The most famous monster movie ever made has aged so well because it is about awe and wonder. That is the topic of King Kong (1933) and its method. Obviously, it is still a film from 1933 – every film is of its time, and will reflect its time, which becomes more evident with the distance of years. It’s a pre-Code film (and it shows); it’s an early sound film (and it shows); it’s a breakthrough work of pure special effects magic, and that shows, too. But it endures because of how it deploys that magic. It builds slowly but steadily, beginning in New York and carrying us on the sea voyage to Skull Island. We don’t even know, at first, where Carl Denham (Robert Armstrong) is taking his new starlet, Ann Darrow (Fay Wray), though we know that he’s a filmmaker who also fancies himself an explorer and adventurer – an autobiographical note by producer and co-director Merian C. Cooper, who embarked on expeditions to shoot location footage for his previous films Grass (1925), Chang (1927), and The Four Feathers (1929). Then he unfolds his map, drawn by someone who glimpsed Skull Island, and we see a crude outline of the landscape that will become so real to us as the next hour unfolds: a village on a beach, a wall separating the village from the rest of the island, and a giant shape marked “Skull Mountain.” We’re told the villagers worship a deity called “Kong” – and Denham wants to get past that wall to see what it is. We get a solid half hour of anticipation and promises before the film suddenly delivers – and delivers, and delivers, for the rest of its running time, relentlessly. Because past that giant wall lie wonders, and Ann Darrow is kidnapped and dragged, along with the audience, right into them.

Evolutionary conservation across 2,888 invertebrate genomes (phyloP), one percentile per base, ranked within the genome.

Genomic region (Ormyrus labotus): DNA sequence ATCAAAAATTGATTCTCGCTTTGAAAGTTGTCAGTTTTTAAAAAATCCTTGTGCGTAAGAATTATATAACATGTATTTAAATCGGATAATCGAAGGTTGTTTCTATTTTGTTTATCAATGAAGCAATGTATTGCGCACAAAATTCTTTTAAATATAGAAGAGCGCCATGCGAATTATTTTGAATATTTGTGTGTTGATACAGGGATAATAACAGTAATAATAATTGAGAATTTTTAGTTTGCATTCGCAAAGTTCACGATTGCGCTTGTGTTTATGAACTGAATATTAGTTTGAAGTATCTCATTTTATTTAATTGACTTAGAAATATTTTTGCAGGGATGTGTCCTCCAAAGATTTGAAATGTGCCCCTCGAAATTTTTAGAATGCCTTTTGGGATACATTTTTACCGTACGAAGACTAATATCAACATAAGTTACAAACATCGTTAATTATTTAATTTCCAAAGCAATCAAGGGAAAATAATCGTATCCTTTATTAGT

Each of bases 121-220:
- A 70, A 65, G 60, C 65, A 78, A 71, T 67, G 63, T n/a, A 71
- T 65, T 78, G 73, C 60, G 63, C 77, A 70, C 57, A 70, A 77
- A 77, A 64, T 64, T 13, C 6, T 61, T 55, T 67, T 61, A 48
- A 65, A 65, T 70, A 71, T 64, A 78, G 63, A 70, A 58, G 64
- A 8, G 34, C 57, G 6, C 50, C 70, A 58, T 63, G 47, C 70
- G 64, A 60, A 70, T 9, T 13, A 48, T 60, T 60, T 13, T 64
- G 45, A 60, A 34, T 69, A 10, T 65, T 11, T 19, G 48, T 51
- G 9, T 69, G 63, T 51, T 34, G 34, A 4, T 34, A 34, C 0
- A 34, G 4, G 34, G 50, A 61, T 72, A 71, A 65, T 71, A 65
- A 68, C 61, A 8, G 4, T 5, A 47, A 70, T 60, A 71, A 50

Cooper wanted to keep Kong’s identity a secret in the advance publicity campaign. Kong, a 50-foot ape brought to life through the stop-motion animation of Willis O’Brien (The Lost World), is now one of the most iconic monsters the cinema has ever given us, and the climactic scene of Kong straddling the Empire State Building has been imitated and parodied for decades. But imagine seeing this film fresh, and having no idea what Kong is. There is real terror as Ann Darrow has her wrists bound to two stone monoliths, a sacrificial altar to the god of Skull Island. The gates are closed, and for a moment she is on the other side, locked away from us – doomed. Then we see her horrified face, hear the classic Fay Wray screams, and out of the foliage crashes this colossal creature. He has dark fur on a slightly pointed head, bright angry eyes, and sharp white teeth. There seems to be something unnatural in the thing, the subtly erratic way it moves – an unreality that gives it the spark of fantasy, as Ray Harryhausen would later describe his own stop-motion. Darrow is helpless and her would-be rescuers are far away, and with the arrival of this impossible ape, the world has suddenly turned inside-out. We’re on the other side of the wall, and anything goes. When Denham and John Driscoll (Bruce Cabot) finally arrive, the altar is empty, and they must traverse the uncharted jungle. And that’s when we get dinosaurs – and in generous amounts!